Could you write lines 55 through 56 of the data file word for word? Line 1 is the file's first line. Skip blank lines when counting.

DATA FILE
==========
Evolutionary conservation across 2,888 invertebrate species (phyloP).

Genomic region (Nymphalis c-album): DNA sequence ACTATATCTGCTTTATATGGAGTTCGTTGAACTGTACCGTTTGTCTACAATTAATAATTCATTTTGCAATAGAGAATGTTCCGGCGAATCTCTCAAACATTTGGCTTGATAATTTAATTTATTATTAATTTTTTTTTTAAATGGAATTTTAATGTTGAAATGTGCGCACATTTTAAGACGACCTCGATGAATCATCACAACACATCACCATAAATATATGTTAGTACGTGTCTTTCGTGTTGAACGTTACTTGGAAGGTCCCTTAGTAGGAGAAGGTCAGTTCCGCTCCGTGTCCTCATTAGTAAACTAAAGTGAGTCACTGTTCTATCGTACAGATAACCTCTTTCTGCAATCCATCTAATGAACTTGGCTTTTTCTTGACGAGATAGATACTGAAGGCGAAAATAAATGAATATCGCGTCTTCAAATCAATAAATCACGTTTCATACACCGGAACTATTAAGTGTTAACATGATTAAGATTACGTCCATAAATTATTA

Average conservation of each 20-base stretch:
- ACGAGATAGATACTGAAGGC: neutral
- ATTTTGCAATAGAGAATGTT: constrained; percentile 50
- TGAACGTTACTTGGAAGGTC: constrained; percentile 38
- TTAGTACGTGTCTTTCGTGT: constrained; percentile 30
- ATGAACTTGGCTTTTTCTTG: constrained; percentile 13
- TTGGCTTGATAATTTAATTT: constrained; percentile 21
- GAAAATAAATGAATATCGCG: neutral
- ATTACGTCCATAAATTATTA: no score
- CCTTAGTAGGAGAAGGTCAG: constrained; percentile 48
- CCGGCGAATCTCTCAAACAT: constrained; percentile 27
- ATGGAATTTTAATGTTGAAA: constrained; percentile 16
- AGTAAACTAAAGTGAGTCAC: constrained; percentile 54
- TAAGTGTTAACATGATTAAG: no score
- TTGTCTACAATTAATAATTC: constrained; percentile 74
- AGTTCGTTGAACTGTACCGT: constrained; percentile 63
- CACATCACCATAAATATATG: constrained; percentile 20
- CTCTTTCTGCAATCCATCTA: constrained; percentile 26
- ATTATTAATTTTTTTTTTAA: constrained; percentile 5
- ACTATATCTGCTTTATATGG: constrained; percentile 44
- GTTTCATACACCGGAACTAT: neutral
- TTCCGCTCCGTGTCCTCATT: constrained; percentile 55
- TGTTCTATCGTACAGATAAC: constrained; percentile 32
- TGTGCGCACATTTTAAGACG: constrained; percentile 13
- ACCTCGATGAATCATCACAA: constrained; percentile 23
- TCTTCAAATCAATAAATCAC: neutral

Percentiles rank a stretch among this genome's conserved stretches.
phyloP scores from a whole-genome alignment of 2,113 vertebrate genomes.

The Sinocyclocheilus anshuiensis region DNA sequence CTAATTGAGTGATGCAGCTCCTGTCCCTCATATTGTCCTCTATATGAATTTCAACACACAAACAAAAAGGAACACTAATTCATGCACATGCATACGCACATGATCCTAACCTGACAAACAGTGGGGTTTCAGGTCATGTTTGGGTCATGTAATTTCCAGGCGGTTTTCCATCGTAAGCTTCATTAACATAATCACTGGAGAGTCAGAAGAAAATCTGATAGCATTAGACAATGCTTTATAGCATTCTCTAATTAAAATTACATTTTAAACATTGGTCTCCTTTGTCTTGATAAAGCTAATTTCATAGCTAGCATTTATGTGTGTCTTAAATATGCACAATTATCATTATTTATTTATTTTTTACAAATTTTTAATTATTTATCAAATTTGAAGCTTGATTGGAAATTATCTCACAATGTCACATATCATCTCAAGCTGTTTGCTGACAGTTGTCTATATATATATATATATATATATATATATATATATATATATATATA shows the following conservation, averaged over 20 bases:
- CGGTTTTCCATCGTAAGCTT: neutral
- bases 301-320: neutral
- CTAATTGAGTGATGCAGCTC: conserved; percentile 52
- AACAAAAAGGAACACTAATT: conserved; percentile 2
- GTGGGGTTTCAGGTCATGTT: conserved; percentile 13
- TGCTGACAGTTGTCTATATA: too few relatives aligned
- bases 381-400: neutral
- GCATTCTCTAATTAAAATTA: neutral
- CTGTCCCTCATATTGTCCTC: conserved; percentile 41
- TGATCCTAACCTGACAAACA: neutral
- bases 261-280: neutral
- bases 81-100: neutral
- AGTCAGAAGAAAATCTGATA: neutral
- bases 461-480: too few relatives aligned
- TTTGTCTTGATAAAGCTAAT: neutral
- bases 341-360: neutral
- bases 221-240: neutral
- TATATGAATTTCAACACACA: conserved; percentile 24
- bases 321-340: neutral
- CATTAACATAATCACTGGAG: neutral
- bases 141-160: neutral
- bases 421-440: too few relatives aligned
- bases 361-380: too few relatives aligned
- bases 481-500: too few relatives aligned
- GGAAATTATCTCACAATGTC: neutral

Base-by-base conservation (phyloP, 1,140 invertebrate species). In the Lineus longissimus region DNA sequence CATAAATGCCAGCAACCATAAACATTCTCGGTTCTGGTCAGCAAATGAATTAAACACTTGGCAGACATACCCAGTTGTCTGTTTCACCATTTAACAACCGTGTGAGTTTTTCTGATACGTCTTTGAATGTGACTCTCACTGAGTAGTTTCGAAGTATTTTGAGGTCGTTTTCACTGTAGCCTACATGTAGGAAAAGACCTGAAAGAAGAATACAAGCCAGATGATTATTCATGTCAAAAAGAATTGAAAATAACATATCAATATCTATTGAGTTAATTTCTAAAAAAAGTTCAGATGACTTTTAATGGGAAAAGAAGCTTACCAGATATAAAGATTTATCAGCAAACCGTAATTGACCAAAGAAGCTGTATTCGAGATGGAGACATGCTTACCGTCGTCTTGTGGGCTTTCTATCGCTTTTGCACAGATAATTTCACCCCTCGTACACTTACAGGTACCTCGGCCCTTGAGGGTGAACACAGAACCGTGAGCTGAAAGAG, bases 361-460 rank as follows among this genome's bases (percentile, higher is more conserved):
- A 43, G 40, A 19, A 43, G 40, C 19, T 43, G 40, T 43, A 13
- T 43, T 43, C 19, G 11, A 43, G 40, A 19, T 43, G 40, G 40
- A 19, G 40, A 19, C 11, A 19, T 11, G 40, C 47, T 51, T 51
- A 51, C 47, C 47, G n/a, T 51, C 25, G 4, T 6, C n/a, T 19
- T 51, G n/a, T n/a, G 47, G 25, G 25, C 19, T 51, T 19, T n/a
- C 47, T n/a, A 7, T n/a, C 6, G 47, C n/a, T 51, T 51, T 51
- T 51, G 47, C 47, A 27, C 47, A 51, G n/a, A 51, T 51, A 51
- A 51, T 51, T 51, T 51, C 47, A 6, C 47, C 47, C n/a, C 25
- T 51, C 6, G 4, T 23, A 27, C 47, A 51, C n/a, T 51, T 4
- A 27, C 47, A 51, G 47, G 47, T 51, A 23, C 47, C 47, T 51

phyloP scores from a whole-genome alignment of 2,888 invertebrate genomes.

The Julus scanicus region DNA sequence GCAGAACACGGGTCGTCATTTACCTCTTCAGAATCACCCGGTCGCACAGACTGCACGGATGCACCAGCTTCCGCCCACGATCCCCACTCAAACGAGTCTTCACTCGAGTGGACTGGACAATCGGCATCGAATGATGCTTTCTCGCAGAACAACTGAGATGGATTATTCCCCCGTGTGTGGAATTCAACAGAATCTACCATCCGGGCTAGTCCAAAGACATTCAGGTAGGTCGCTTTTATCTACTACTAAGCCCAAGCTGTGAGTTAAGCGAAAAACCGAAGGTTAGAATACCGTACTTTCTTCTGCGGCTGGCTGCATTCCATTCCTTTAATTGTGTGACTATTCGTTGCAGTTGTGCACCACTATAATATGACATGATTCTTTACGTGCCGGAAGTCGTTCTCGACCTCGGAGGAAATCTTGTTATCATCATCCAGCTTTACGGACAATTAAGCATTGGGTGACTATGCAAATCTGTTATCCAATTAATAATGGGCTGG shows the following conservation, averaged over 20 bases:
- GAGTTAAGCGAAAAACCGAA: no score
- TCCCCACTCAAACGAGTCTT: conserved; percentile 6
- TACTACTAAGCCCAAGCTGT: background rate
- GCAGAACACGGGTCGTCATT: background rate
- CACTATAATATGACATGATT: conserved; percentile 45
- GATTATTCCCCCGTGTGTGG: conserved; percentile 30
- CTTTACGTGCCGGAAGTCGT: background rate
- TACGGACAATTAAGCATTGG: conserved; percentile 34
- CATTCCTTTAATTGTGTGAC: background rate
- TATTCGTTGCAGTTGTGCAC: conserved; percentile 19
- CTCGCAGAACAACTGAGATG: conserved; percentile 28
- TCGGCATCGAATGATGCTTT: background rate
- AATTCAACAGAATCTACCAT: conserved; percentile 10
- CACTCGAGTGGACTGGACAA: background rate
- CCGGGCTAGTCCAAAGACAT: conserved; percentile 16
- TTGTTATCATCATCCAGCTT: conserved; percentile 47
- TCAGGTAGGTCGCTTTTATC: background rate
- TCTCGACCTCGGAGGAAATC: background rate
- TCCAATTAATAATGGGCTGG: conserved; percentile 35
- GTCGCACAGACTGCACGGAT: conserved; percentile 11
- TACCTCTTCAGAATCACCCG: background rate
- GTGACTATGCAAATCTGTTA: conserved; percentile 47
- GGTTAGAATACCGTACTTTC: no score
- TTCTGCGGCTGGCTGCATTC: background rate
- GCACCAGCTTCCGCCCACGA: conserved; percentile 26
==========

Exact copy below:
- bases 481-500: too few relatives aligned
- GGAAATTATCTCACAATGTC: neutral